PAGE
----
Every year, 1.165 billion gallons of water are filtered through M.W. Watermark™ filter presses, and that number is growing by about 20% every year. That equals out to about 4.7 million gallons per day, based on a work year with 250 days of operation.
Recycle and Save With Industrial Filtration Equipment
Car and Truck Wash
The car wash industry is expansive, with approximately 113,000 car wash locations in the U.S. About 8 million cars per day and 2.3 billion per year are washed at these various sites. Each of these cars washed require a large volume of water. Fortunately, filter presses, like those provided by M.W. Watermark, effectively recycle an estimated 50 percent of this water, ultimately saving about 10-15 gallons per vehicle.
In the United States, there are about 3,000 industrial laundries. And much like car washes, these businesses go through a lot of water. In fact, water and wastewater costs equal over 50 percent of the industry’s operational costs. A typical washer-extractor requires between three and four gallons of water per pound of fabric cleaned. For context, one set of queen-sized bed sheets weighs about 3 pounds, which totals between 9 and 12 gallons of water required to wash them. Fortunately, water recycling can bring that amount down to less than 2.5 gallons per pound, or 7.5 gallons total.
A grander, and perhaps more accurate, way to look at the vast amounts of water used by industrial laundries is by considering the laundry usage of a 500 room hotel. If a hotel of that size has an average of 70 percent occupancy, then it goes through about 350 sets (1,050 pounds) of linens in a day, plus 350 sets (612.5 pounds) of towels. That’s a lot of water, and a lot of water that can be recycled.
Hydraulic Fracturing and Oil & Gas
There are about 50,000 total active oil and gas wells and about 35,000 hydraulic fracturing wells operating within the United States. These wells use what is known as “fracturing fluid,” a substance that is made up of 94.62% water, 5.24% sand, and less than 0.1% each of friction reducer, antimicrobial, hydrochloric acid, and other chemicals. All of that water adds up, as hydraulic fracturing in the United States uses between 2,600 to 9.7 million gallons of water per well (depending on size and other factors), which adds up to 70-140 billion gallons, or 14 billion barrels, of water used in fracturing each year. Anywhere between 10-70% of this water is returned to the surface as flowback water, which is then recycled through the use of filter presses for use in other wells.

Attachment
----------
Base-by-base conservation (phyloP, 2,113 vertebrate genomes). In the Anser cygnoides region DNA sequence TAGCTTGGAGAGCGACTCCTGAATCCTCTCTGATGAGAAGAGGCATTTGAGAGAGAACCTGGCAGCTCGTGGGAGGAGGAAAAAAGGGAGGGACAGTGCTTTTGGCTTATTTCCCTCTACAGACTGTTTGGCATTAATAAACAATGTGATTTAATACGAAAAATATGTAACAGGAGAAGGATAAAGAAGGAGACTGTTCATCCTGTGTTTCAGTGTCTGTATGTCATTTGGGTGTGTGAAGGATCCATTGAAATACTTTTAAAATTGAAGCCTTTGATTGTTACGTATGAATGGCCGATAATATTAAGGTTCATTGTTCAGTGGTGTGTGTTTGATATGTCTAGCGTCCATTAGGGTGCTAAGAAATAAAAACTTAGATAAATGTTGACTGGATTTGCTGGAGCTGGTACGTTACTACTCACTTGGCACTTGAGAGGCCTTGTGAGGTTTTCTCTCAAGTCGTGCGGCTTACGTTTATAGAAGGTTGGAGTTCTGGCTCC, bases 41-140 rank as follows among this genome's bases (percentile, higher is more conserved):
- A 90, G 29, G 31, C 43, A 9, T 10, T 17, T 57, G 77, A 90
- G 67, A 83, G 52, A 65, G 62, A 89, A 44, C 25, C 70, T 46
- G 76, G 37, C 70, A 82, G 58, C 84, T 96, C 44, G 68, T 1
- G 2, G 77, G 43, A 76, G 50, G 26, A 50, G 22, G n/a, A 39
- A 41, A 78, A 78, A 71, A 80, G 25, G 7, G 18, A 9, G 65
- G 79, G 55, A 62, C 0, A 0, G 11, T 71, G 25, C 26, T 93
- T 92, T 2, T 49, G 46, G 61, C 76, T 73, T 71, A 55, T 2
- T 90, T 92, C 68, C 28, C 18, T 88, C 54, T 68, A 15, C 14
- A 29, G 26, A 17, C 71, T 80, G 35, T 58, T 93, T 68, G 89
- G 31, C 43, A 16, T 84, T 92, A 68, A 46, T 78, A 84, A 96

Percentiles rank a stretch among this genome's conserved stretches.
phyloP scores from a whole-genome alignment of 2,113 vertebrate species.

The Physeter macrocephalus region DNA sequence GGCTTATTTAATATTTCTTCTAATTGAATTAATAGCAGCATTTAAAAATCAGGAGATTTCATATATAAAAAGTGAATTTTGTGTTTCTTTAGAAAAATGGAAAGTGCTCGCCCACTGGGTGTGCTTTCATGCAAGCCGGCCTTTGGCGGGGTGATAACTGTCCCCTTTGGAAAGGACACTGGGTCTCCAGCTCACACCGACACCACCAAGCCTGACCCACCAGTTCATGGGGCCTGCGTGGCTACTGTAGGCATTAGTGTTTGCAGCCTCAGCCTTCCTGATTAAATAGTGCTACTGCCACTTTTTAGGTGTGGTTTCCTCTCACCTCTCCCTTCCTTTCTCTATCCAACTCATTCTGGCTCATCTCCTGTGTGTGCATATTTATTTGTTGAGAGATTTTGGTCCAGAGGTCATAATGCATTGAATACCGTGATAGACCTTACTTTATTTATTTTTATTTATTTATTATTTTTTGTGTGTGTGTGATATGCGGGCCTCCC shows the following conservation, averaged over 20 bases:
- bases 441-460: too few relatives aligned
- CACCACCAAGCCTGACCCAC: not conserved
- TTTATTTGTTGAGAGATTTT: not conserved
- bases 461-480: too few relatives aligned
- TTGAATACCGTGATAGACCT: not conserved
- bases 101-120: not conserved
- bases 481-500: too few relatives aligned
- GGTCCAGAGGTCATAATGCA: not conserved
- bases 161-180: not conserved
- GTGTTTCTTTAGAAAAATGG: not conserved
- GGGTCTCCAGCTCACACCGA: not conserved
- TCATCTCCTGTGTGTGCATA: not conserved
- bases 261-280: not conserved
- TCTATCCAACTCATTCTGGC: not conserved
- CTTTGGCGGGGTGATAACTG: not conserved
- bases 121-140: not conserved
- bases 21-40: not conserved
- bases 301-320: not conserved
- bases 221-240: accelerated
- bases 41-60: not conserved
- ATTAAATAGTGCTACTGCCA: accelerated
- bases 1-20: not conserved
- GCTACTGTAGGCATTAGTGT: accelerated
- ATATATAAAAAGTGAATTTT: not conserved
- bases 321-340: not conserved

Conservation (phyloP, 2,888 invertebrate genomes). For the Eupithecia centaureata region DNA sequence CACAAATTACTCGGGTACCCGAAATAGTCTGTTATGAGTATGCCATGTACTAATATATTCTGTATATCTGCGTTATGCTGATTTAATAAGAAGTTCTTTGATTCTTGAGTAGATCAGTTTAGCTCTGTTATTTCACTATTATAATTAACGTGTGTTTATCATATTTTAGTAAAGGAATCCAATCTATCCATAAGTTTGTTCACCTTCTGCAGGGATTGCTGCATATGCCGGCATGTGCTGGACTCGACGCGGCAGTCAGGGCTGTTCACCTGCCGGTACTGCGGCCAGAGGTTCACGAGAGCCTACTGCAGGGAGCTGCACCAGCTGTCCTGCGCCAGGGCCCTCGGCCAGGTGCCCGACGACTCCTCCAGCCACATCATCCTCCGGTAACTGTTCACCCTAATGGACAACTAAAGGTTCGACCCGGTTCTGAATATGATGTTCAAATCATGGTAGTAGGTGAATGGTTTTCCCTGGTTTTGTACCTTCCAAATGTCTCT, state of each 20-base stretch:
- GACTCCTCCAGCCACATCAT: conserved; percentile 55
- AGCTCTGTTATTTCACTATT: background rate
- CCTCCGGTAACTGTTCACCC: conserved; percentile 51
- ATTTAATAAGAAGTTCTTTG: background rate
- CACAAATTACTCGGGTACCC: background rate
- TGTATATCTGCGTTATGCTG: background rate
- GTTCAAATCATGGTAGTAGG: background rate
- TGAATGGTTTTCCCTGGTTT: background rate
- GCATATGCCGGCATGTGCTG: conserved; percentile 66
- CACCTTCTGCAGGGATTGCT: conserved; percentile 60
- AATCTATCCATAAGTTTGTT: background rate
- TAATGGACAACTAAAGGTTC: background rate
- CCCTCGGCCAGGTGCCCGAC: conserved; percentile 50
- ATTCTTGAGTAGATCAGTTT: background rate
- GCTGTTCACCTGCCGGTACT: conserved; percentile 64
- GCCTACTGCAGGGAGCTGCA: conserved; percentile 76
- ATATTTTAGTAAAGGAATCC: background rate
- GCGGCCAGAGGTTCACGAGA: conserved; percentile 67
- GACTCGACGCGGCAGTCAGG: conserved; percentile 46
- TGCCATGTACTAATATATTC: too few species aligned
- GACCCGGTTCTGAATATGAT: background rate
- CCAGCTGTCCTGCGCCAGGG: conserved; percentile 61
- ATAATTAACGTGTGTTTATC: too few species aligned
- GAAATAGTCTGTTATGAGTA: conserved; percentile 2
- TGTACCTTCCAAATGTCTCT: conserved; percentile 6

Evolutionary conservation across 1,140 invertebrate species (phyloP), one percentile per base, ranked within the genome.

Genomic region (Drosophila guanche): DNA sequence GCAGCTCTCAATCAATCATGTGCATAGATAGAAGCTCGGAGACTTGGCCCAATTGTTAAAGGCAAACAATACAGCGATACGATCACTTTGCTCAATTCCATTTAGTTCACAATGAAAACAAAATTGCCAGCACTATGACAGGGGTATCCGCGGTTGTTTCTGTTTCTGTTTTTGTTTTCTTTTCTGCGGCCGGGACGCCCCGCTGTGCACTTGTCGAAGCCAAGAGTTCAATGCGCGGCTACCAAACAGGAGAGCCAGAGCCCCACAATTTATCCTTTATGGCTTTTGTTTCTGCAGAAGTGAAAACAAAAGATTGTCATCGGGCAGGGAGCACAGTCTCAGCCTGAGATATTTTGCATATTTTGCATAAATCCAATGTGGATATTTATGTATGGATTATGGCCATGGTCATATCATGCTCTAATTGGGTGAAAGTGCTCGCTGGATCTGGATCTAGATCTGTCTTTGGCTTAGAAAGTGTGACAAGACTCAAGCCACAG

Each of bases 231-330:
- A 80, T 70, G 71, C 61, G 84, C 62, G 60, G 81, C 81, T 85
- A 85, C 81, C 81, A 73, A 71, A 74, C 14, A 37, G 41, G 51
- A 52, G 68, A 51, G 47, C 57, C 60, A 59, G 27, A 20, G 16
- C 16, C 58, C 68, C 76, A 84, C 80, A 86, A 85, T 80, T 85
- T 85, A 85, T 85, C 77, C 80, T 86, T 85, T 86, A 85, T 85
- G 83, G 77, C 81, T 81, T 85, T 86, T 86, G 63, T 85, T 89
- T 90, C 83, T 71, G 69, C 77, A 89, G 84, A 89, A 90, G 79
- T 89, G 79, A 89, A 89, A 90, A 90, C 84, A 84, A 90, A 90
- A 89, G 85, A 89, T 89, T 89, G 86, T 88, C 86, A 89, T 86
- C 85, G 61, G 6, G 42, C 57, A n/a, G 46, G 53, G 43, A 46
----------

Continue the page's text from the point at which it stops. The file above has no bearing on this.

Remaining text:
Lime softening is a process of water treatment used for water softening that uses the addition of limewater to remove calcium and magnesium ions, or water hardness, by precipitation. Depending on the hardness of the water, the average water treatment plant produces 1,000-8,000 pounds of solids per million gallons of water treated. This process can take between one and four hours, and for every pound of lime used, about two pounds of sludge are formed. Filter presses work to clean and separate this sludge and produce reusable water.
The are about 44,000 metal finishing facilities in the United States that discharge processed wastewater directly to surface waters through publicly owned treatment works. Fortunately, filter presses effectively ensure that 50-75 percent of that water can be cleansed and reused.
Ready Mixed Concrete
In the United States, there are about 5,500 ready mixed concrete plants that boast a total of 55,000 trucks. These trucks all have to be washed out at the end of the day, which requires about 150-300 gallons of water per truck. This equals to 3,000 to 5,000 gallons per day per single ready-mix plant. These plants use an approximated 1,240 million gallons of wash water annually! Unfortunately, this washout water contains toxic metals, is caustic and corrosive, and has a pH near 12. In comparison, liquid drain cleaner has a pH of 13.5! Filter presses allow for some of this water to be recycled and reused.